Tracking my efforts to beat Myalgic Encephalomyelitis (ME), aka CFIDS, aka CFS

Tracking my efforts to beat Myalgic Encephalomyelitis (ME), aka CFIDS, aka CFS

Thursday, July 5, 2012

New Study "Definitively" Links ME/CFS Severity with Mitochondrial Dysfunction

This interesting study by Dr. Myhill and others was published last week, and reportedly establishes a definitive link between ME/CFS and mitochondrial dysfunction.

Personally, I file this under the category of "Things we already knew, but it's nice to confirm anyway."  Now, it would be great if someone could figure out how to fix it!


  1. From my experience this is very true. I was running 7 minute miles the weekend prior to my onset. Ever since my dx I knew that my ability to produce energy was comprimised. Have you started to exercise at all? I was dxd at the acclaimed Mayo clinic here in MN, and they strongly suggested some type of mild exercise to keep things moving. I do 1.6 miles on the treadmill at a jogging pace 5x week. Anything more than that and I can feel it the next day. I am 49 and feel like I aged 20 years in the span of a few weeks.....

    1. I've only been able to do Yoga and Tai other words, things that don't elevate my heart rate too much. That's great that you can jog on the treadmill 5x a week. I'm not sure I would be able to do that. I should try one of these days just to see what happens.

      I know exactly what you mean about aging 20 years in the span of a few weeks. My dad is 30 years older than me and has 10x more physical stamina than me right now. The loss of physical ability is a pretty shocking thing to come to grips with all at once.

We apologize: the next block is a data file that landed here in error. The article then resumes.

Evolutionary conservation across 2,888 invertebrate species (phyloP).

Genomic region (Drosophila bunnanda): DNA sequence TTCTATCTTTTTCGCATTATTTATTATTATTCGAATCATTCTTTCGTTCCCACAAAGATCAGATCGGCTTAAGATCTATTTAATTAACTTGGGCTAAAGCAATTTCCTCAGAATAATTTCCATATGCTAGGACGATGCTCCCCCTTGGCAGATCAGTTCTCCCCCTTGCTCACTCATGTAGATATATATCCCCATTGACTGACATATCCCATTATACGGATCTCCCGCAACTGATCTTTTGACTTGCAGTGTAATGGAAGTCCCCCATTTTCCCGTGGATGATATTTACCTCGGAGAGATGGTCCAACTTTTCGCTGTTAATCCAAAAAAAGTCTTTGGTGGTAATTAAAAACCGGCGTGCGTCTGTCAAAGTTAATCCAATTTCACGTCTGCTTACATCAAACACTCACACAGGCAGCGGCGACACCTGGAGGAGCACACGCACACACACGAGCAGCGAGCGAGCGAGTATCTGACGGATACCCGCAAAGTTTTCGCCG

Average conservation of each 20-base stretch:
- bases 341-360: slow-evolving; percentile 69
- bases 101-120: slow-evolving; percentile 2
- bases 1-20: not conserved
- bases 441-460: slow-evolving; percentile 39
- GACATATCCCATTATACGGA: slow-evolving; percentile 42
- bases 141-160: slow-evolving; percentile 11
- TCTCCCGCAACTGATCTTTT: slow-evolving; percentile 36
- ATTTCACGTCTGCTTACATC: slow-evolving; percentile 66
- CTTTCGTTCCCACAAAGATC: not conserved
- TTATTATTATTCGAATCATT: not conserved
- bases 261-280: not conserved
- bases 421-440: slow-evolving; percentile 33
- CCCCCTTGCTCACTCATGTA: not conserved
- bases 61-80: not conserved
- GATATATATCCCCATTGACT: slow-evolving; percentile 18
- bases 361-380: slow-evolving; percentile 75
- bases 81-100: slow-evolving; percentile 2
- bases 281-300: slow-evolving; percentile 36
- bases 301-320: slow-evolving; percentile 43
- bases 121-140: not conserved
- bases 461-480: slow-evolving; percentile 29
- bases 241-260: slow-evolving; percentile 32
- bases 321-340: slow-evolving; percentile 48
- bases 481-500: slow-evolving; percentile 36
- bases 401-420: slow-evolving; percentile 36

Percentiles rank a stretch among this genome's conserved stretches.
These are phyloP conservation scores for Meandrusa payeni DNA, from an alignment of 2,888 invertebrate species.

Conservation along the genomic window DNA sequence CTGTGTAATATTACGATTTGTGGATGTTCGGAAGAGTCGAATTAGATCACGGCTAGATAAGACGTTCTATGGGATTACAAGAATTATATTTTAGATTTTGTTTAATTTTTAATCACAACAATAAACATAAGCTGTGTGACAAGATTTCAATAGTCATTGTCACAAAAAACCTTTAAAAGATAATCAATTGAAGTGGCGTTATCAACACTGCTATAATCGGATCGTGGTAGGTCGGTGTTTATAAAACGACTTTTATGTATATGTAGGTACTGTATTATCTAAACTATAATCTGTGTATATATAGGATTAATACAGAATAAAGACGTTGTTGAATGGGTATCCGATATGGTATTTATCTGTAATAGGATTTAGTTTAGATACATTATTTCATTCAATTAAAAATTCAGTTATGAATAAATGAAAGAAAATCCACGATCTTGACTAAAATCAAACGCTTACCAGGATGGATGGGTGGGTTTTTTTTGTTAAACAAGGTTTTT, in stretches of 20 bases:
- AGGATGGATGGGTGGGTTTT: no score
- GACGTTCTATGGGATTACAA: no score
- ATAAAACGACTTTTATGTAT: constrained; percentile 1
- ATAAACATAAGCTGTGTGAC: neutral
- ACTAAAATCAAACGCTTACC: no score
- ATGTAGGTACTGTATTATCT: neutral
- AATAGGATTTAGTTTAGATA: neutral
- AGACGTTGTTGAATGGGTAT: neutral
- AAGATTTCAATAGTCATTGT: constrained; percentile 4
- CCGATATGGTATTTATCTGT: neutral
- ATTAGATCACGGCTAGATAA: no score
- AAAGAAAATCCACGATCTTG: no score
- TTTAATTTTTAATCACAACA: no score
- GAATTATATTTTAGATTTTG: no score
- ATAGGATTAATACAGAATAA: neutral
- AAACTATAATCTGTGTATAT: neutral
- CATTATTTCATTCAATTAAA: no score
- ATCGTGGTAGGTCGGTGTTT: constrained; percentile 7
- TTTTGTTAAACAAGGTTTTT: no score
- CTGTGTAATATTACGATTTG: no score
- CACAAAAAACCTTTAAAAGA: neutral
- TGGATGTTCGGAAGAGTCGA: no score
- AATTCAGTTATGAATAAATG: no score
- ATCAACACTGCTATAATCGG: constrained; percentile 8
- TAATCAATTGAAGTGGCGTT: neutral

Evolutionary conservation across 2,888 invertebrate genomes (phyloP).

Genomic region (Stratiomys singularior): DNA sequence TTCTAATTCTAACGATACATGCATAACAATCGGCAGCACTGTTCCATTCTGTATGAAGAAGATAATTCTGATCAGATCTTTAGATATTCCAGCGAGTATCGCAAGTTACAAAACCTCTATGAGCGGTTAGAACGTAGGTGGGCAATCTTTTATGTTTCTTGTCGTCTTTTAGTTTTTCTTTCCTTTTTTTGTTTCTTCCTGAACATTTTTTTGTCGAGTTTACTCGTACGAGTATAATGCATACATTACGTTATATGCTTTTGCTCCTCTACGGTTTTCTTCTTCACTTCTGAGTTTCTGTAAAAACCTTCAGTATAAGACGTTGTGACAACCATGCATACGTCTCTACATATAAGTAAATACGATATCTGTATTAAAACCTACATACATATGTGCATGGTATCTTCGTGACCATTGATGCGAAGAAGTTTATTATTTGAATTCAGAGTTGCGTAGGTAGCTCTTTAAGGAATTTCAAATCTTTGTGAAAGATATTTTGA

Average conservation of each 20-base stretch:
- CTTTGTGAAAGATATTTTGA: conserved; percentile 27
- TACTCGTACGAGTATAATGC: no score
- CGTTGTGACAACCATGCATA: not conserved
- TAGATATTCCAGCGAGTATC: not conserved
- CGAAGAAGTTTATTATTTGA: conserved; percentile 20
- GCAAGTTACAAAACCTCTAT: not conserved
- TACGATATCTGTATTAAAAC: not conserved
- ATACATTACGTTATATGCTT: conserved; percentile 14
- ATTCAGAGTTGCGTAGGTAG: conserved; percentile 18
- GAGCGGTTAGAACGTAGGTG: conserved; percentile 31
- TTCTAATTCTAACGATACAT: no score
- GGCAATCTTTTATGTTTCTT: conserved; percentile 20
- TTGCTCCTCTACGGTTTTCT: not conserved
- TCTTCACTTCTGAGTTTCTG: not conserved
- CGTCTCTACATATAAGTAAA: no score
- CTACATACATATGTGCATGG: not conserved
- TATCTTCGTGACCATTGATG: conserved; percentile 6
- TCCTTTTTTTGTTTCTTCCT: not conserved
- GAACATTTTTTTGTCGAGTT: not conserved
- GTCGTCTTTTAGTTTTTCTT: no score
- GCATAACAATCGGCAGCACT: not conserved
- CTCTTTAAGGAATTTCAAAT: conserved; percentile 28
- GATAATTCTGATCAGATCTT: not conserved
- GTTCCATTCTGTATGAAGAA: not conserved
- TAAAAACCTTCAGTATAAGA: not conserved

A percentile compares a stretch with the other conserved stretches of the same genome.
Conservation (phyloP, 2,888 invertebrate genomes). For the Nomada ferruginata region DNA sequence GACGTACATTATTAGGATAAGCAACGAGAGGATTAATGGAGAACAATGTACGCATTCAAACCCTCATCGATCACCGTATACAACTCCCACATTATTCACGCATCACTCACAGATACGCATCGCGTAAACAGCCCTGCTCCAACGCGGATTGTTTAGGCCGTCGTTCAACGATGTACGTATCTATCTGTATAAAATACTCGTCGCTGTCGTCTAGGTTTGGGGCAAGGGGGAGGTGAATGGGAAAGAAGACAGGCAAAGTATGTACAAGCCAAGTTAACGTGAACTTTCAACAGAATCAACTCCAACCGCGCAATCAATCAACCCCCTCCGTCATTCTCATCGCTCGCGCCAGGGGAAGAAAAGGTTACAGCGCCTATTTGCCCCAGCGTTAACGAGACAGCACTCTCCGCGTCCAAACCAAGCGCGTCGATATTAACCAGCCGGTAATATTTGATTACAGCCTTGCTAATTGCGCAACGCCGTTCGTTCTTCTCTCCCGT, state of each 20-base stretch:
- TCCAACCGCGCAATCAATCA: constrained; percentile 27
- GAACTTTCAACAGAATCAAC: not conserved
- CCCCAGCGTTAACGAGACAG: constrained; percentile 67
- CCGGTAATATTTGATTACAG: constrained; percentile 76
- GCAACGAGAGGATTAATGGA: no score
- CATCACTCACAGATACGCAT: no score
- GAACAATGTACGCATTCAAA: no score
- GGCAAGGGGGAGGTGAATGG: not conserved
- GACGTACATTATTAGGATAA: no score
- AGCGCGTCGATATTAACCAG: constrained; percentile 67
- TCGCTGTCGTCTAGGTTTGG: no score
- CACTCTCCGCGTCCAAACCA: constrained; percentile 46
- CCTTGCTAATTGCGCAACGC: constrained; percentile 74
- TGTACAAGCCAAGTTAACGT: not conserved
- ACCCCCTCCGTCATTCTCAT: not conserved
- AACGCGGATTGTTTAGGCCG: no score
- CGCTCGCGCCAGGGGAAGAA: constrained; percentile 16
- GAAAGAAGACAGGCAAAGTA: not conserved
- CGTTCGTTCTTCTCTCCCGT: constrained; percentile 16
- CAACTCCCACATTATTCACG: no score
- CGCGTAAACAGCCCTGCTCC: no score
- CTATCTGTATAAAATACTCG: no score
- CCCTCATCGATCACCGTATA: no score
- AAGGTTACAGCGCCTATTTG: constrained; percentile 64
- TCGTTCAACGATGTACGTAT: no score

2. For me that has been the hardest adjustment, since my lifestyle was molded around physical activities. All I had ever known in life was to engage in more physically demanding sports like running, tennis, hiking, etc. The sad thing is that those were activities that my whole family did (they still do). So not only has this impacted me, but my family as well. I still get bitter when I see others doing what I used to be able to do, like biking/running, etc. Not sure when that will fade away. Curious how you handle that.

    3. Yeah, that's been the hardest adjustment for me too. My favorite thing in the world used to be to go surfing with my wife, which we did at least once or twice a week. Now she continues to surf and I watch from the shore. Jogging was something we also enjoyed.

      I get bitter too when I see other people doing things that I can no longer do. Especially when they're doing it wrong and I know I can do so much better when healthy! ha.

      I wouldn't say I've been very good at handling it. One of the things I've tried to do it "participate" in other ways. We purchased at nice DSL camera with a zoom lens, so I can take pictures and video of Mrs. Calvin surfing. That helps me feel somewhat involved...when I'm not thinking about how badly I miss it!

    4. Bret, for what it's worth, here's a post from back in February about a similar concern:

      In retrospect, it comes off as a little whiney, but hey, I make no apologies - this crap is tough to deal with. lol.